This reader, who happens to be a longtime friend, makes some excellent points, and I would especially call your attention to the fact that it is being plunged into Jesus Christ Himself, an action performed by the Holy Spirit, rather than being plunged into water, an action performed by a fellow human, that is truly salvific. The latter action merely symbolizes (in a visible, participatory manner) the former action. The failing of the sacramentalists is that they have made the latter act (immersion into water) the very act that saves. This is absolutely false, yet "we" have preached it shamelessly for centuries. I have written extensively against this sacramental view of baptism in water, and those studies may be found on my Topical Index under "Baptism." As for being "immersed" into union with Jesus Christ by the Spirit, which is precisely what Paul is teaching in 1 Corinthians 12:13, I would urge a careful, prayerful reading (with an open mind and Bible) of Reflections #353 ("Immersed by One Spirit"). In connection with this, it would be beneficial to also read "Putting On Jesus Christ" (Reflections #362), "There is One Baptism" (Reflections #505), and "Holy Spirit Home Remodeling" (Reflections #609). -- Al Maxey
From a Reader in California:
After reading your article "Unplunged Penitent Perpetrator," I suddenly realized the absurdity of even asking about baptism in reference to the thief on the cross. Romans 6 teaches us that baptism in water is just a representation of us joining Christ in His death, burial and resurrection. Rather than needing such a symbol, however, this thief was actually/literally joining with Christ Jesus in His death and burial, and even in the ultimate resurrection to life. On Judgment Day, I think the penitent thief will be the first in line! Al, when I first saw your blog ministry (Reflections) I thought, "Not another religious blog!" But then, I started to read your studies and I was hooked. Not only have I been spiritually uplifted, but I made a dear friend as well. My inbox is always blessed when I see a new issue of Reflections in it. Keep up the good work for as long as the good Lord gives you strength!
From a Leader with Eastern European Mission:
When someone asks me about being saved "like the thief on the cross," I reply that this is the only way to be saved: to be crucified with Jesus, and then to be raised together with Him (Romans 6:3-4). The thief was saved by God's mercy, just as the laborers in the vineyard who came at the 11th hour were paid, not according to what they had earned, but according to the generosity of the owner of the vineyard. In the Parable of the Pharisee and the Publican, both of whom were praying in the Temple (Luke 18:9-14), it was the man who cried for mercy, not the man who boasted arrogantly to God about his own goodness, who went home justified that day. By the way, this Pharisee is the only man I know of who actually thanked God he was NOT saved (i.e., he thanked God he was not like the tax collector). All of this reminds me of the man I actually heard thanking God in a public prayer that "we have it all figured it." Didn't Paul say, "If anyone supposes that he knows anything, he has not yet known as he ought to know" (1 Corinthians 8:2)? Paul also spoke of these in his first letter to Timothy when he wrote that some persons, who desired to be teachers of God's word, were "without understanding either of what they are saying or the things about which they make confident assertions" (1 Timothy 1:7). I've had to repent of this same attitude! A long time ago I learned that some of the things I "knew beyond the shadow of a doubt to be true," were simply not so.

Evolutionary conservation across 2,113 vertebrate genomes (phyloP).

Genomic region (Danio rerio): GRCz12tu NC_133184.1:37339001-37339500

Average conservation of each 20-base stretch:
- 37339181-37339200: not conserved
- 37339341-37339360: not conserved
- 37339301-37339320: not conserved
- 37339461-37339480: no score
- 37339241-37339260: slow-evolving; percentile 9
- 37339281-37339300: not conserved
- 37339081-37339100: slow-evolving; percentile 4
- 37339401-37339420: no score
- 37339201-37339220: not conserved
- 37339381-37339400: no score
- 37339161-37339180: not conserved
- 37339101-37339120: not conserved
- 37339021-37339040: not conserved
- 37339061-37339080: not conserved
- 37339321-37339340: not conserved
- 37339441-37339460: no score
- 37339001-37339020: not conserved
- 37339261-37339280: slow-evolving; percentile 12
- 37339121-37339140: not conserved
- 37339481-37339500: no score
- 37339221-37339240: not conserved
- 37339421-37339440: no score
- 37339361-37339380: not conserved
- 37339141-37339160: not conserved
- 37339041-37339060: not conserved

From a Reader in Barbados:
Bro. Al, in the final paragraph of your most recent article ("Unplunged Penitent Perpetrator") you wrote the following: "Why can't we just accept the beauty of a manifestation of God's grace to a sinner in whose heart resides genuine faith and penitence?!" I read this issue of Reflections with the eager expectation that something within it would reinforce my assurance in the blessed, unmerited salvation that is in Christ Jesus, so when I saw this statement my heart leapt for joy! For me, this is the only assured explanation for what occurred between Jesus Christ and that dying thief. Thank God His promise is repeated for you and me, and the many others who lay hold of, by faith, the proffered grace of God in Christ Jesus. Based on the truth you declared in that statement, and all it implies, I can say most assuredly, "I am saved; wondrously saved!!" Also, after reading your article "The Spirit of the Law: Accepting a Legalist's Challenge" (Reflections #722), I really do not know what more could be said to open the eyes of such persons as Victor Eskew. I have concluded that they may be afraid to let go and simply trust God. It comes right down to whether we really accept the fact that we are "accepted in the Beloved" or if there are still a host of rigid rules and regulations we must keep in order to earn His acceptance. If your recent contribution to this discourse is not convincing enough to people like Mr. Eskew, then all I would posit is: There are none so blind as those who will not see! Such people continue to struggle with the lower life (the letter of law), when in fact they have been given the facility to live the higher life (the spirit of law). "You foolish Galatians! Who has bewitched you? ... I would like to learn just one thing from you: Did you receive the Spirit by observing law, or was it by believing what you heard? Are you so foolish? After beginning with the Spirit, are you now trying to attain your goal by human effort? ... Does God give you His Spirit and work miracles among you because you observe law, or because you believe what you heard?" (Galatians 3:1-5).